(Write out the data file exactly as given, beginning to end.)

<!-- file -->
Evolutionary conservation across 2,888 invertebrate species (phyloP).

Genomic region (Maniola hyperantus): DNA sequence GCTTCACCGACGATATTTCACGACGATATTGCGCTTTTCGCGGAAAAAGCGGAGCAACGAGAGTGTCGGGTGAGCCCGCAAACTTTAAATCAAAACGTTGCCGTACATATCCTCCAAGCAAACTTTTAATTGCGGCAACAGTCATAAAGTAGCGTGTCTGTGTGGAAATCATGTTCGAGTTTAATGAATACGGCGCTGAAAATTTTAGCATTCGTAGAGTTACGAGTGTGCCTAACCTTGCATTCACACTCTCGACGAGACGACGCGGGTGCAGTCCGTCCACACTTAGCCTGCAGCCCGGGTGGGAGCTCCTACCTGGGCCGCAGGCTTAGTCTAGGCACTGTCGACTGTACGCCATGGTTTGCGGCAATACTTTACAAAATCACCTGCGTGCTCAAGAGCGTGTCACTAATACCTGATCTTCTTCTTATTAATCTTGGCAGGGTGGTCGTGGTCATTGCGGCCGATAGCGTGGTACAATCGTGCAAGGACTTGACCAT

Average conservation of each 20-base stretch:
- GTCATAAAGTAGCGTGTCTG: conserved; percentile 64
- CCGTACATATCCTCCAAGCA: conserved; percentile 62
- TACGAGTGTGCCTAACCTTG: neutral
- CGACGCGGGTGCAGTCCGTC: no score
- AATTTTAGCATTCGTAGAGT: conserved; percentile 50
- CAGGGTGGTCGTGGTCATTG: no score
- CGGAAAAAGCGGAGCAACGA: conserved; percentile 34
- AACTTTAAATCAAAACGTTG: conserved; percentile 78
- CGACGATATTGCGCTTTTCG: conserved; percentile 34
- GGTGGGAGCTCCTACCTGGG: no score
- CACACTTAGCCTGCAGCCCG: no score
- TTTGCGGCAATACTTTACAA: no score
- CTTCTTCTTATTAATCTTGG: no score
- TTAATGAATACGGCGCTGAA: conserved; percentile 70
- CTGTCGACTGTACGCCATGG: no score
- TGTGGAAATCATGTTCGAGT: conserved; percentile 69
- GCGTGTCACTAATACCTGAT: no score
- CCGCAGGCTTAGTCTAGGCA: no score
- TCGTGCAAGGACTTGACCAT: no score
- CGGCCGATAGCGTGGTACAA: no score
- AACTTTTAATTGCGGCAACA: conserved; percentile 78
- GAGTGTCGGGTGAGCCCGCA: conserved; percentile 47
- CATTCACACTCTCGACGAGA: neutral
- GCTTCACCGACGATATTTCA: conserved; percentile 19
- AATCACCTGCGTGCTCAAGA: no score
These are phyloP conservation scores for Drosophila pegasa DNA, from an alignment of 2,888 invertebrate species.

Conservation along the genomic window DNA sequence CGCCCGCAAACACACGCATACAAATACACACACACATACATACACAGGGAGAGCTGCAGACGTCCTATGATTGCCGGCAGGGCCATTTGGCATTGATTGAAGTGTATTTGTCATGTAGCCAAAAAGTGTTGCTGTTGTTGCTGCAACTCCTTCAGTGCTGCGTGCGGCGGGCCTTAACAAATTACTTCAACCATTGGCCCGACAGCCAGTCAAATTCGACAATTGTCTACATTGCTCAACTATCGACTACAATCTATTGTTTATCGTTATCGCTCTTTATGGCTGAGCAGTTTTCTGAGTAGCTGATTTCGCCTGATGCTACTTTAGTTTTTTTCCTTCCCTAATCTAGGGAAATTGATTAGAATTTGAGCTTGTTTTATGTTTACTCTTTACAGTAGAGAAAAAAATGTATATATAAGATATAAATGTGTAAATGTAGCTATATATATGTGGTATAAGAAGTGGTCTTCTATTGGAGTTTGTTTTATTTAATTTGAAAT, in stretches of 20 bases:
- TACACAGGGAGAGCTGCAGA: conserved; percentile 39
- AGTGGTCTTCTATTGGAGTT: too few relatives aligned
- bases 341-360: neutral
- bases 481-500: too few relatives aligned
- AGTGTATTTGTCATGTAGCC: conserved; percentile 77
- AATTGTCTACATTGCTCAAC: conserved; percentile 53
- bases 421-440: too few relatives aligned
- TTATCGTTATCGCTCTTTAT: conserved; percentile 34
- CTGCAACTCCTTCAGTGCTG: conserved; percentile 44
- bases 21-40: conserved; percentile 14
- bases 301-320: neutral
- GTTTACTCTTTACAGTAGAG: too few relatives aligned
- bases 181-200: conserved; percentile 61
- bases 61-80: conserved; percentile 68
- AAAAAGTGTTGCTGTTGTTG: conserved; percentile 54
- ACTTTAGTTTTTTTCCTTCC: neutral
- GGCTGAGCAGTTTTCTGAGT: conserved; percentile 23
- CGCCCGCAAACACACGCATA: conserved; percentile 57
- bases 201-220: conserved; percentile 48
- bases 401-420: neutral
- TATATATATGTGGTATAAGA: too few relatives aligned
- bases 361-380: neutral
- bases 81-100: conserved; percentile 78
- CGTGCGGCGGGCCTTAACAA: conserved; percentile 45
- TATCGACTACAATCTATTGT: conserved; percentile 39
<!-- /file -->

Evolutionary conservation across 2,888 invertebrate species (phyloP).

Genomic region (Maniola hyperantus): DNA sequence GCTTCACCGACGATATTTCACGACGATATTGCGCTTTTCGCGGAAAAAGCGGAGCAACGAGAGTGTCGGGTGAGCCCGCAAACTTTAAATCAAAACGTTGCCGTACATATCCTCCAAGCAAACTTTTAATTGCGGCAACAGTCATAAAGTAGCGTGTCTGTGTGGAAATCATGTTCGAGTTTAATGAATACGGCGCTGAAAATTTTAGCATTCGTAGAGTTACGAGTGTGCCTAACCTTGCATTCACACTCTCGACGAGACGACGCGGGTGCAGTCCGTCCACACTTAGCCTGCAGCCCGGGTGGGAGCTCCTACCTGGGCCGCAGGCTTAGTCTAGGCACTGTCGACTGTACGCCATGGTTTGCGGCAATACTTTACAAAATCACCTGCGTGCTCAAGAGCGTGTCACTAATACCTGATCTTCTTCTTATTAATCTTGGCAGGGTGGTCGTGGTCATTGCGGCCGATAGCGTGGTACAATCGTGCAAGGACTTGACCAT

Average conservation of each 20-base stretch:
- GTCATAAAGTAGCGTGTCTG: conserved; percentile 64
- CCGTACATATCCTCCAAGCA: conserved; percentile 62
- TACGAGTGTGCCTAACCTTG: neutral
- CGACGCGGGTGCAGTCCGTC: no score
- AATTTTAGCATTCGTAGAGT: conserved; percentile 50
- CAGGGTGGTCGTGGTCATTG: no score
- CGGAAAAAGCGGAGCAACGA: conserved; percentile 34
- AACTTTAAATCAAAACGTTG: conserved; percentile 78
- CGACGATATTGCGCTTTTCG: conserved; percentile 34
- GGTGGGAGCTCCTACCTGGG: no score
- CACACTTAGCCTGCAGCCCG: no score
- TTTGCGGCAATACTTTACAA: no score
- CTTCTTCTTATTAATCTTGG: no score
- TTAATGAATACGGCGCTGAA: conserved; percentile 70
- CTGTCGACTGTACGCCATGG: no score
- TGTGGAAATCATGTTCGAGT: conserved; percentile 69
- GCGTGTCACTAATACCTGAT: no score
- CCGCAGGCTTAGTCTAGGCA: no score
- TCGTGCAAGGACTTGACCAT: no score
- CGGCCGATAGCGTGGTACAA: no score
- AACTTTTAATTGCGGCAACA: conserved; percentile 78
- GAGTGTCGGGTGAGCCCGCA: conserved; percentile 47
- CATTCACACTCTCGACGAGA: neutral
- GCTTCACCGACGATATTTCA: conserved; percentile 19
- AATCACCTGCGTGCTCAAGA: no score
These are phyloP conservation scores for Drosophila pegasa DNA, from an alignment of 2,888 invertebrate species.

Conservation along the genomic window DNA sequence CGCCCGCAAACACACGCATACAAATACACACACACATACATACACAGGGAGAGCTGCAGACGTCCTATGATTGCCGGCAGGGCCATTTGGCATTGATTGAAGTGTATTTGTCATGTAGCCAAAAAGTGTTGCTGTTGTTGCTGCAACTCCTTCAGTGCTGCGTGCGGCGGGCCTTAACAAATTACTTCAACCATTGGCCCGACAGCCAGTCAAATTCGACAATTGTCTACATTGCTCAACTATCGACTACAATCTATTGTTTATCGTTATCGCTCTTTATGGCTGAGCAGTTTTCTGAGTAGCTGATTTCGCCTGATGCTACTTTAGTTTTTTTCCTTCCCTAATCTAGGGAAATTGATTAGAATTTGAGCTTGTTTTATGTTTACTCTTTACAGTAGAGAAAAAAATGTATATATAAGATATAAATGTGTAAATGTAGCTATATATATGTGGTATAAGAAGTGGTCTTCTATTGGAGTTTGTTTTATTTAATTTGAAAT, in stretches of 20 bases:
- TACACAGGGAGAGCTGCAGA: conserved; percentile 39
- AGTGGTCTTCTATTGGAGTT: too few relatives aligned
- bases 341-360: neutral
- bases 481-500: too few relatives aligned
- AGTGTATTTGTCATGTAGCC: conserved; percentile 77
- AATTGTCTACATTGCTCAAC: conserved; percentile 53
- bases 421-440: too few relatives aligned
- TTATCGTTATCGCTCTTTAT: conserved; percentile 34
- CTGCAACTCCTTCAGTGCTG: conserved; percentile 44
- bases 21-40: conserved; percentile 14
- bases 301-320: neutral
- GTTTACTCTTTACAGTAGAG: too few relatives aligned
- bases 181-200: conserved; percentile 61
- bases 61-80: conserved; percentile 68
- AAAAAGTGTTGCTGTTGTTG: conserved; percentile 54
- ACTTTAGTTTTTTTCCTTCC: neutral
- GGCTGAGCAGTTTTCTGAGT: conserved; percentile 23
- CGCCCGCAAACACACGCATA: conserved; percentile 57
- bases 201-220: conserved; percentile 48
- bases 401-420: neutral
- TATATATATGTGGTATAAGA: too few relatives aligned
- bases 361-380: neutral
- bases 81-100: conserved; percentile 78
- CGTGCGGCGGGCCTTAACAA: conserved; percentile 45
- TATCGACTACAATCTATTGT: conserved; percentile 39